Snake bite wounds can be painful and problematic, as a single bite may have gruesome consequences. But with the right care and treatment, snake bites can be dealt with effectively, allowing you to return to your normal life without any lasting damage. While some only cause some swelling, those are dry bites. Others can be deadly if not treated properly. So, if you find yourself on the receiving end of a snake’s fangs, don’t hesitate to seek medical attention ASAP.
Here we will take a look at how best to deal with Snake bite wounds, what treatment is recommended, and how you should provide care for it.
What are snake bites?
All snake bites are created equal. The type of bite varies greatly with so many different species of snakes, including venomous and non-venomous. Depending on the snake, you could deal with cytotoxins causing swelling, tissue damage, and hemorrhaging, disrupting blood vessels. Some major categories are anti-clotting agents preventing blood clotting, neurotoxins causing nervous system damage, or myotoxins breaking down muscles.
After identifying the snake that bit you, you can receive the appropriate treatment.
How dangerous are snake bites?
There are two types of snake bites. Such as dry bites and venomous bites.
Dry bites are harmless, happening when a snake releases no venom.
However, venomous bites are a whole different story. These dangerous bites happen when a snake transmits venom into your bloodstream through their bite.
Some venomous snake bites, like the king cobra, can even control the amount of venom they emit. Shockingly, around 50-70% of venomous bites lead to serious envenoming or poisoning. So if you ever get bit by a snake, even if you think it’s non-venomous, it’s always best to treat it as a medical snakebite emergency. Delaying on Snake bite wounds treatment for a venomous bite could result in serious injury or death.
Who is most vulnerable to getting bitten by a snake?
95% of snake bites occur in developing countries. Those living in South Asia, Southeast Asia, and sub-Saharan Africa are particularly at risk, with poor access to healthcare and antivenoms. But it’s not just the location that puts you in danger. Certain professions, such as agricultural workers, herders, fishermen, and hunters, are also more susceptible to Snake bite wounds. In North America, most snakes aren’t venomous, but if you come across a rattlesnake, water moccasin, coral snake, or copperhead snake, be extra cautious.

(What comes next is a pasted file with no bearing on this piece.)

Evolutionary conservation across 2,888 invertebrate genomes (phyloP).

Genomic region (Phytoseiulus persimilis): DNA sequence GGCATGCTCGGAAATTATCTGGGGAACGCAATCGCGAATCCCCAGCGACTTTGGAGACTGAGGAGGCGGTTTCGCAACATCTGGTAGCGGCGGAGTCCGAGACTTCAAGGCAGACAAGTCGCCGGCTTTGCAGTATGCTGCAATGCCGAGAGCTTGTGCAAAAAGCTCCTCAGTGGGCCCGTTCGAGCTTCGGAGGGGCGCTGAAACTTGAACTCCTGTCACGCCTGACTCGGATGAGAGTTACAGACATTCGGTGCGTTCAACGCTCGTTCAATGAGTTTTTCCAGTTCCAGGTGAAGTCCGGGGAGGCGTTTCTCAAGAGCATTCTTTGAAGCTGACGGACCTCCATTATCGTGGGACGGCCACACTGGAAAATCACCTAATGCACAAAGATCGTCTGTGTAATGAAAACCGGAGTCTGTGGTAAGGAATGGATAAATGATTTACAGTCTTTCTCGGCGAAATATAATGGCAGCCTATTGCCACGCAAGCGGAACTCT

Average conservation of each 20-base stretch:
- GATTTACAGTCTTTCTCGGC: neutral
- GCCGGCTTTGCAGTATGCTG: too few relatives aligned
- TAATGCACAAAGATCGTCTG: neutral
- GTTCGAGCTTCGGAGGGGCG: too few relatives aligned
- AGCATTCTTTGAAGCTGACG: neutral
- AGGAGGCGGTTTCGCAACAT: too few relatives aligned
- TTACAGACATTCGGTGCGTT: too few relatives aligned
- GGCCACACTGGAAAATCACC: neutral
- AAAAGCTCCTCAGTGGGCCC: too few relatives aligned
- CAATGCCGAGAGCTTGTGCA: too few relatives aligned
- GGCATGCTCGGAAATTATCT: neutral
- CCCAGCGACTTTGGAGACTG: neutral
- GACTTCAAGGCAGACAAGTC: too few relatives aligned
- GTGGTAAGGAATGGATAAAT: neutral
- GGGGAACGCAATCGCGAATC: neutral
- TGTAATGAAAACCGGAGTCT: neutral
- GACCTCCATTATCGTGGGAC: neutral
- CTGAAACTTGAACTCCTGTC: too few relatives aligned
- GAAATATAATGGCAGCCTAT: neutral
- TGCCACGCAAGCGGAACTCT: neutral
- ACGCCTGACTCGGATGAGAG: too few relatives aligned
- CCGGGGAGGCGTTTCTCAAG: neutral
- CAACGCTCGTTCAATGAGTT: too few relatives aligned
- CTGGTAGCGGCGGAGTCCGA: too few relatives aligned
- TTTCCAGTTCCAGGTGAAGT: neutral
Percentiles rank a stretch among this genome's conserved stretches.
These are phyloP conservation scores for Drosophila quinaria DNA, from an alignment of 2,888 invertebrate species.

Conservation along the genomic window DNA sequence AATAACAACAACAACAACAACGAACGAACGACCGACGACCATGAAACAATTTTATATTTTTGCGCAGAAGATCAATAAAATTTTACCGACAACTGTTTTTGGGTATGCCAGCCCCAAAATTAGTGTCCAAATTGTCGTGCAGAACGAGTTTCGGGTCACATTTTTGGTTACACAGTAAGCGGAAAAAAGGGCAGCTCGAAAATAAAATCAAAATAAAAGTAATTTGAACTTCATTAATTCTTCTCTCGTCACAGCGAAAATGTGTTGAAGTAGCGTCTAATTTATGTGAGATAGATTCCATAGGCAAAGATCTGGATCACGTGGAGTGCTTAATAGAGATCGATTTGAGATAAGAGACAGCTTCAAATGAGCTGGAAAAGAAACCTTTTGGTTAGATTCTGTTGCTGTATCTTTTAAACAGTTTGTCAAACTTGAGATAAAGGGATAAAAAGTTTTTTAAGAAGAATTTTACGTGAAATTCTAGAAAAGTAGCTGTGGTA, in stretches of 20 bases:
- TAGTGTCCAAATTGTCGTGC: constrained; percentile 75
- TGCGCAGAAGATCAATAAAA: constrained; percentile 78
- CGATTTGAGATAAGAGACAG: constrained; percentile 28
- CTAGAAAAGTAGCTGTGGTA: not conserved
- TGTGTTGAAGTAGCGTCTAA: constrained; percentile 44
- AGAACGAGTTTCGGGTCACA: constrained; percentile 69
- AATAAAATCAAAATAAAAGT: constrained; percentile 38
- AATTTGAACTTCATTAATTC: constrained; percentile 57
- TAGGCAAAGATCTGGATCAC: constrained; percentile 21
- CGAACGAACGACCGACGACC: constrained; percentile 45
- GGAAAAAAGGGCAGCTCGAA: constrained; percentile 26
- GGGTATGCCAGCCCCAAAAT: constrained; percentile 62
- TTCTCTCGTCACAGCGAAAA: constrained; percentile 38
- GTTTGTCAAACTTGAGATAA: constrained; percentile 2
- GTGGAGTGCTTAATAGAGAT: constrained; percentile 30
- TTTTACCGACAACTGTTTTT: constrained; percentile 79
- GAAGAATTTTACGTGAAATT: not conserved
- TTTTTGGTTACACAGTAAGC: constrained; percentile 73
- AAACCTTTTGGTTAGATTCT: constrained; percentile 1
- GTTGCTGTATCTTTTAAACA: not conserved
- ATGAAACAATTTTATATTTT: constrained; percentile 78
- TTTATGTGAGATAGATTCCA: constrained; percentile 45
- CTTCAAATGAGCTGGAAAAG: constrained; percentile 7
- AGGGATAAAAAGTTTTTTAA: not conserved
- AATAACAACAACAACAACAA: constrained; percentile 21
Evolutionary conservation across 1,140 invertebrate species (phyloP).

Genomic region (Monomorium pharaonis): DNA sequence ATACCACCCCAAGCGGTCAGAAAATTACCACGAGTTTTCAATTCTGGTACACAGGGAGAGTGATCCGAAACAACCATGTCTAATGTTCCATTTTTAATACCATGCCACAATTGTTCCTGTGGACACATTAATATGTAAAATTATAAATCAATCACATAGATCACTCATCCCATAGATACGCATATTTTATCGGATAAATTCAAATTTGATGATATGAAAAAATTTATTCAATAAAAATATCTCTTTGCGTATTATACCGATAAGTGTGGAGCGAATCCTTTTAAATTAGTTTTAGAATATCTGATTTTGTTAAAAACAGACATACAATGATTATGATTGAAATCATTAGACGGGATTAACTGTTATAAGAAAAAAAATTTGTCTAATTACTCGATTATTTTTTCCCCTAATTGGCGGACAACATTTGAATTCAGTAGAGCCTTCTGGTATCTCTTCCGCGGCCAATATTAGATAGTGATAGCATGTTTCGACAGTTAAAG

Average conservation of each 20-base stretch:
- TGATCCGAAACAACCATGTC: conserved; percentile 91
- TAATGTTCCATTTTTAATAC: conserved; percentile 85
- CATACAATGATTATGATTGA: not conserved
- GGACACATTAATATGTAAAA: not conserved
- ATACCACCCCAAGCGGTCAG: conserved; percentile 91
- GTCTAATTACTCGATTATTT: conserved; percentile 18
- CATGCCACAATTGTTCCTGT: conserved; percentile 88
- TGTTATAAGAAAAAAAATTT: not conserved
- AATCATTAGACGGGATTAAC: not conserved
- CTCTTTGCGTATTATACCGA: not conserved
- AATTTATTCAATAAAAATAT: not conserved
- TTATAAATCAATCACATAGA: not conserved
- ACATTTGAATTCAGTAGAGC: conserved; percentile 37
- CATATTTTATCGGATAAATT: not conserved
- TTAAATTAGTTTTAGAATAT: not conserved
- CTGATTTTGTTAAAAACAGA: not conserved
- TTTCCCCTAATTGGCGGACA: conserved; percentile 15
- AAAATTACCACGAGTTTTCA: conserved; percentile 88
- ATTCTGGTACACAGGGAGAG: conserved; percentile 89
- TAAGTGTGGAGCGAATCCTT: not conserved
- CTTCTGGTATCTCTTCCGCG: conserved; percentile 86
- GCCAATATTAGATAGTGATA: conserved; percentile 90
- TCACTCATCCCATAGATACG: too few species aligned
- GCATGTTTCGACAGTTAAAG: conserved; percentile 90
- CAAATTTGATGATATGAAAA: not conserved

Snake bite symptoms:
When a snake bites you, the symptoms can vary depending on the type of bite. If it’s a dry bite, you may experience swelling and redness around the wound. However, if it’s a venomous bite, you’re in for much more.
- You’ll notice puncture marks or indiscernible marks on your skin, followed by a sharp, throbbing, burning pain that may take a while to kick in.
- The pain may spread throughout the affected limb, causing discomfort in unexpected places, like the groin or armpit. You may also experience redness, swelling, or tissue damage near the bite.
- Blood that won’t clot, bleeding that won’t stop.
- Your heart is racing, and your pulse is weaker by the minute with low blood pressure.
- Nausea, vomiting, anxiety, headaches, and blurred vision overtake your body.
- Breathing becomes difficult, and in the worst-case scenario, you lose your ability to breathe. Sweating uncontrollably, your muscles feel weak, and your face and limbs numb.
An allergic reaction is triggered, and it’s anaphylactic shock at its finest. Your throat tightens to the point of speech becoming impossible, and your tongue swells like a balloon. Pale children surround you, and you can’t stop coughing or wheezing.
Two major groups are there, which are categorized under venomous snakes.
Elapids or cobra family:
The Elapidae family includes some of the most lethal snakes in the world. Over 300 venomous species range from kraits and mambas to coral snakes and sea snakes. When it comes to attacking their prey or potential threats, these snakes strike downward with their short fangs. Then follow up with a lethal combination of neurotoxins and bodily harm. If you happen to get bitten by a cobra, the results could be fatal, with paralysis of the heart and lungs setting in mere moments after the bite.
Some of the deadliest snakes on earth are vipers. These slithering creatures represent over 200 species, ranging from the notorious pit vipers, such as rattlesnakes and copperheads, to the mysterious Old-World vipers like adders. Their long, hollow fangs are attached to moveable bones in their upper jaw. These make Vipers formidable predators. They can fold those terrifying fangs back into their mouths when they’re not hunting.